I have to find a closed form formula for the following recurrence relation which describes Strassen's matrix multiplication algorithm -

$$T(n) = 7\,T\left(n \over 2\right) + \frac{18}{16}n^2$$ with the base case $T(1) = 1$ and $n = 2^j$, I have been able to reduce the formula to the following form:

$$T(2^j) = 7^j + \frac{3}{2}\,4^{j} \left[\left(\frac74\right)^j - 1\right],$$ the last step in this formula is plugging in $n = 2^j$ to get an expression in $n$ but somehow I can't reduce it further, can someone tell how to do this to get an expression in $n$?

  • $\begingroup$ Try using $j=\log_2 n$ and $a^{log_2 n}=2^{\log_2 a \log_2 n}=n^{\log_2 a}$. $\endgroup$ – lhf Sep 26 '13 at 15:50
  • $\begingroup$ done got it thanks a lot :) $\endgroup$ – AnkitSablok Sep 26 '13 at 15:51
  • $\begingroup$ Add your own answer then. $\endgroup$ – lhf Sep 26 '13 at 15:52
  • $\begingroup$ $(5/2)*n^(lg7) - (3/2)*n^2$ $\endgroup$ – AnkitSablok Sep 26 '13 at 15:57
  • $\begingroup$ I meant as a true answer, not as a comment. $\endgroup$ – lhf Sep 26 '13 at 16:01

We can compute exact formulas for your recurrence and not just at powers of two. Suppose we first solve the recurrence $$S(n) = 7 S(\lfloor n/2\rfloor) + \frac{18}{16} n^2$$ with $S(0)=0.$ (This will produce $S(1) = \frac{18}{16}$ instead of one, which we'll correct later.)

Then let $$n= \sum_{k=0}^{\lfloor \log_2 n\rfloor} d_k 2^k$$ be the binary representation of $n$ and unroll the recursion to get the following exact formula for $S(n):$ $$S(n) = \frac{18}{16} \sum_{j=0}^{\lfloor \log_2 n\rfloor} 7^j \left(\sum_{k=j}^{\lfloor \log_2 n\rfloor} d_k 2^{k-j} \right)^2 = \frac{18}{16} \sum_{j=0}^{\lfloor \log_2 n\rfloor} \left(\frac{7}{4}\right)^j \left(\sum_{k=j}^{\lfloor \log_2 n\rfloor} d_k 2^k \right)^2.$$ To get an upper bound on this consider a string of one digits, which gives $$S(n)\le \frac{18}{16} \sum_{j=0}^{\lfloor \log_2 n\rfloor} \left(\frac{7}{4}\right)^j \left(\sum_{k=j}^{\lfloor \log_2 n\rfloor} 2^k \right)^2 = \frac{18}{16} \sum_{j=0}^{\lfloor \log_2 n\rfloor} \left(\frac{7}{4}\right)^j \left(2^{\lfloor \log_2 n\rfloor+1}- 2^j\right)^2 \\ = \frac{18}{16} \sum_{j=0}^{\lfloor \log_2 n\rfloor} \left(\frac{7}{4}\right)^{\lfloor \log_2 n\rfloor-j} \left(2^{\lfloor \log_2 n\rfloor+1}- 2^{\lfloor \log_2 n\rfloor-j}\right)^2 \\ = \frac{18}{16} \left(\frac{7}{4}\right)^{\lfloor \log_2 n\rfloor}2^{2\lfloor \log_2 n\rfloor} \sum_{j=0}^{\lfloor \log_2 n\rfloor} \left(\frac{7}{4}\right)^{-j} (2-2^{-j})^2 \\=\frac{18}{16} 7^{\lfloor \log_2 n\rfloor} \sum_{j=0}^{\lfloor \log_2 n\rfloor} \left(\frac{7}{4}\right)^{-j} (2-2^{-j})^2.$$ Now the sum term converges to a constant and we have for the upper bound the asymptotics $$\frac{18}{16} \times 7^{\lfloor \log_2 n\rfloor} \times \frac{49}{10} = \frac{441}{80} \times 7^{\lfloor \log_2 n\rfloor}.$$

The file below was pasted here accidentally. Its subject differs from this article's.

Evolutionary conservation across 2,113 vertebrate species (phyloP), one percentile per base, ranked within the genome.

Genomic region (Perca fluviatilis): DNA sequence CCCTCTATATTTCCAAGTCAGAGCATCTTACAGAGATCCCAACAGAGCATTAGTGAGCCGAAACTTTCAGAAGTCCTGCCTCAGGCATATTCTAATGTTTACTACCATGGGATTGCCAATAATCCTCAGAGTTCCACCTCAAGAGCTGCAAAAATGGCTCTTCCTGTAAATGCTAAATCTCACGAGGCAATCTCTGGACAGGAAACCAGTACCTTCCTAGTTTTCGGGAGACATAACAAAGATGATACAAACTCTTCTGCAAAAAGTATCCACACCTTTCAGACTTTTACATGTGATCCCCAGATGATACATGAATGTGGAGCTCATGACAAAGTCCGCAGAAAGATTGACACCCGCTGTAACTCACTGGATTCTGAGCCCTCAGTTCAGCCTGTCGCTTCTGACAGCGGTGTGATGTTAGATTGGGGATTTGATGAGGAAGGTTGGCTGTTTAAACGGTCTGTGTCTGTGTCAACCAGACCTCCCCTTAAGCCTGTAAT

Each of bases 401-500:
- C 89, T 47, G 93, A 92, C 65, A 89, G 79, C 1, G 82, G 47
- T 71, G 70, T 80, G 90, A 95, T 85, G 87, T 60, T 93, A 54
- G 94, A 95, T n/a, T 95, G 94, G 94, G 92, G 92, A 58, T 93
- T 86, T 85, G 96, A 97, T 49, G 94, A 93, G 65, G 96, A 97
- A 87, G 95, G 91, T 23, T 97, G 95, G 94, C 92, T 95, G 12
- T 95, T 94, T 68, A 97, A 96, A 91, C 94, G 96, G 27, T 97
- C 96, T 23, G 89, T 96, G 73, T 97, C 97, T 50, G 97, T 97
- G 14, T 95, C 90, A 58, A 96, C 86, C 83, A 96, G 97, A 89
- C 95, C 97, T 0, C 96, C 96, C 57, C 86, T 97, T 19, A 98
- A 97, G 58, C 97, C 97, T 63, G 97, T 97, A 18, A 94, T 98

For a lower bound consider a one digit followed by a string of zeros, which gives $$S(n)\ge \frac{18}{16} \sum_{j=0}^{\lfloor \log_2 n\rfloor} \left(\frac{7}{4}\right)^j 2^{2\lfloor \log_2 n\rfloor} = \frac{18}{16} 2^{2\lfloor \log_2 n\rfloor} \sum_{j=0}^{\lfloor \log_2 n\rfloor} \left(\frac{7}{4}\right)^{\lfloor \log_2 n\rfloor-j} \\ = \frac{18}{16} 2^{2\lfloor \log_2 n\rfloor} \left(\frac{7}{4}\right)^{\lfloor \log_2 n\rfloor} \sum_{j=0}^{\lfloor \log_2 n\rfloor} \left(\frac{7}{4}\right)^{-j} = \frac{18}{16} 7^{\lfloor \log_2 n\rfloor} \sum_{j=0}^{\lfloor \log_2 n\rfloor} \left(\frac{7}{4}\right)^{-j}.$$ The sum term once more converges to a constant and we get for the lower bound complexity the asymptotics $$\frac{18}{16}\times 7^{\lfloor \log_2 n\rfloor} \times\frac{7}{3} = \frac{21}{8} \times 7^{\lfloor \log_2 n\rfloor}.$$

Putting the two bounds together we get a complexity of $$S(n) \in \Theta(7^{\lfloor \log_2 n\rfloor}) = \Theta(2^{\log_2 7\times \lfloor \log_2 n\rfloor}) = \Theta(n^{\log_2 7}).$$

This being Strassen the point was to show that the complexity is better than $\Theta(n^3),$ the naive matrix multiplication, which it is, because $\log_2 7 < 3$.

To conclude this calculation we return to $T(n)$ which was supposed to have $T(1)=1$ and not $18/16.$ We can compensate for this by putting $$T(n) = -\frac{2}{16} 7^{\lfloor \log_2 n\rfloor} + S(n).$$ This term only changes the coefficient on the two bounds and does not affect the order of growth.

There are more Master Theorem type calculations at this MSE link.

Addendum. Interestingly if we compute the partial sums for the lower bound we obtain $$-\frac{2}{16} 7^{\lfloor \log_2 n\rfloor} +\frac{18}{16} 7^{\lfloor \log_2 n\rfloor} \sum_{j=0}^{\lfloor \log_2 n\rfloor} \left(\frac{7}{4}\right)^{-j} = -\frac{2}{16} 7^{\lfloor \log_2 n\rfloor} + \frac{18}{16} 7^{\lfloor \log_2 n\rfloor} \frac{1-4/7\times(4/7)^{\lfloor \log_2 n\rfloor}}{1-4/7} \\= -\frac{2}{16} 7^{\lfloor \log_2 n\rfloor} + \frac{18}{16} 7^{\lfloor \log_2 n\rfloor} \times \frac{7}{3} - \frac{18}{16} \times \frac{4}{3} \times 4^{\lfloor \log_2 n\rfloor} \\ = +\frac{5}{2} 7^{\lfloor \log_2 n\rfloor} - \frac{3}{2} \times 4^{\lfloor \log_2 n\rfloor},$$ which matches up perfectly with the formula that was proposed as an answer in the original question.


Your Answer

By clicking “Post Your Answer”, you agree to our terms of service, privacy policy and cookie policy

Not the answer you're looking for? Browse other questions tagged or ask your own question.